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BREXIT

Everything you need to know about getting Spanish citizenship

As Brexit edges closer has more and more British nationals are considering the option of Spanish nationality. Here is how to do it.

Everything you need to know about getting Spanish citizenship
Photo: CoffeTableArtStuff/Flickr

Becoming a Spanish citizen currently requires giving up your nationality and passport unless you are from a nation recognized as a former colony of Spain. (Although if, for example, you are British, the UK authorities allow dual nationality so will still consider you a British subject).

If you are considering Spanish citizenship, here's how to do it.

Nationality via residence 

This form of requiring nationality requires the person concerned to have been a legal resident of Spain for an uninterrupted period of ten years immediately prior to the application.

An application for Spanish citizenship must be made to the Ministry of Justice, who can refuse it on grounds of public order or national interest.

To apply for Spanish nationality you require your birth certificate, marriage certificate (if applicable), a certificate of good conduct from the police in your country of origin, all of which must be officially translated into Spanish.

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Once you have been approved, you have to swear your loyalty to the King and promise to obey the Spanish constitution and laws. 

You will also have to present certificates from the Cervantes Institute proving you have passed a language test (DELE) and a cultural knowledge multiple choice exam (CCSE). Of which more later.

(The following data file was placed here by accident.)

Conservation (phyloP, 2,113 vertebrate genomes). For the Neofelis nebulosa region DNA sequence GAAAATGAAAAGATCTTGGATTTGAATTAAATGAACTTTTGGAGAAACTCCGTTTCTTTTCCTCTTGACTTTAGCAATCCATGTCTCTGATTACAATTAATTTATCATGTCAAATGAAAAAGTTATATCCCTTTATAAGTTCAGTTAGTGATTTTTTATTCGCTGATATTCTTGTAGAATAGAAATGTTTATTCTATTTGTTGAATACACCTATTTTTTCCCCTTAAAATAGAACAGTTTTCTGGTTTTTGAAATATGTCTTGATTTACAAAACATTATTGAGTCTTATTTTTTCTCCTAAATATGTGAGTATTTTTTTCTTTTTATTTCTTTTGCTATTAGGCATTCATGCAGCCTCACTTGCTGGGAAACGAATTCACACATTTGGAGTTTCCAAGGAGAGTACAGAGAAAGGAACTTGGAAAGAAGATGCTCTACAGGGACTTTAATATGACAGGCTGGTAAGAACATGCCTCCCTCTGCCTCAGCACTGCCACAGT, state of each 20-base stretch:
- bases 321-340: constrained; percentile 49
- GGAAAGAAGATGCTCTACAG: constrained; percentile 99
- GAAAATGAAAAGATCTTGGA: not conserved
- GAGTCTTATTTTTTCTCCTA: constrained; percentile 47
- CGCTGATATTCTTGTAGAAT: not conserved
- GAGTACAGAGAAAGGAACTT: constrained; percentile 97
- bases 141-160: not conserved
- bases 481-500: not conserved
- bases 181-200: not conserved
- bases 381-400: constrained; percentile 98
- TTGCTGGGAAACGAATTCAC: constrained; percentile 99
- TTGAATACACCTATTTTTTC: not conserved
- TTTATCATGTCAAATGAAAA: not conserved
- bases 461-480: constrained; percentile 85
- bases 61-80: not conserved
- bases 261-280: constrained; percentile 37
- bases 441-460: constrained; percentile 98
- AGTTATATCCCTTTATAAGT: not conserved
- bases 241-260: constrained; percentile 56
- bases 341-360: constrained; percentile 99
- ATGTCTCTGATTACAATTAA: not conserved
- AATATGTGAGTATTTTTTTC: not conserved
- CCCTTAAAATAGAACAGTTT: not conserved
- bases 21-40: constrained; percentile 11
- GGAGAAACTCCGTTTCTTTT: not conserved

Marriage


Photo: Alagich Katya/Flickr.

One way to drastically shorten the waiting time to gain Spanish nationality is to be married to a Spaniard.

If you have been married to a Spaniard for at least one year, you can apply for Spanish nationality, also via the Ministry of Justice.

You have to still be married to a Spaniard upon application, no separated or divorced people need apply. 

Widows and widowers of Spaniards can also immediately apply for Spanish citizenship. 

Spanish parents 

You can apply for Spanish nationality if one or both of your parents or grandparents is Spanish, even if they were born outside of Spain. 

Conversely you can also apply for citizenship if you were born in Spain to foreign parents. 

Again, you need to apply through the Justice ministry.

Sephardic Jewish?

If you happen to be able to prove that you have Sephardic Jewish ancestry, then you can apply for Spanish citizenship, even if you are not a resident in Spain. The law approved in 2015 is open to Jewish and non-Jewish people of Sephardic origin, provided that they can prove their Sephardic origin and a special connection with Spain.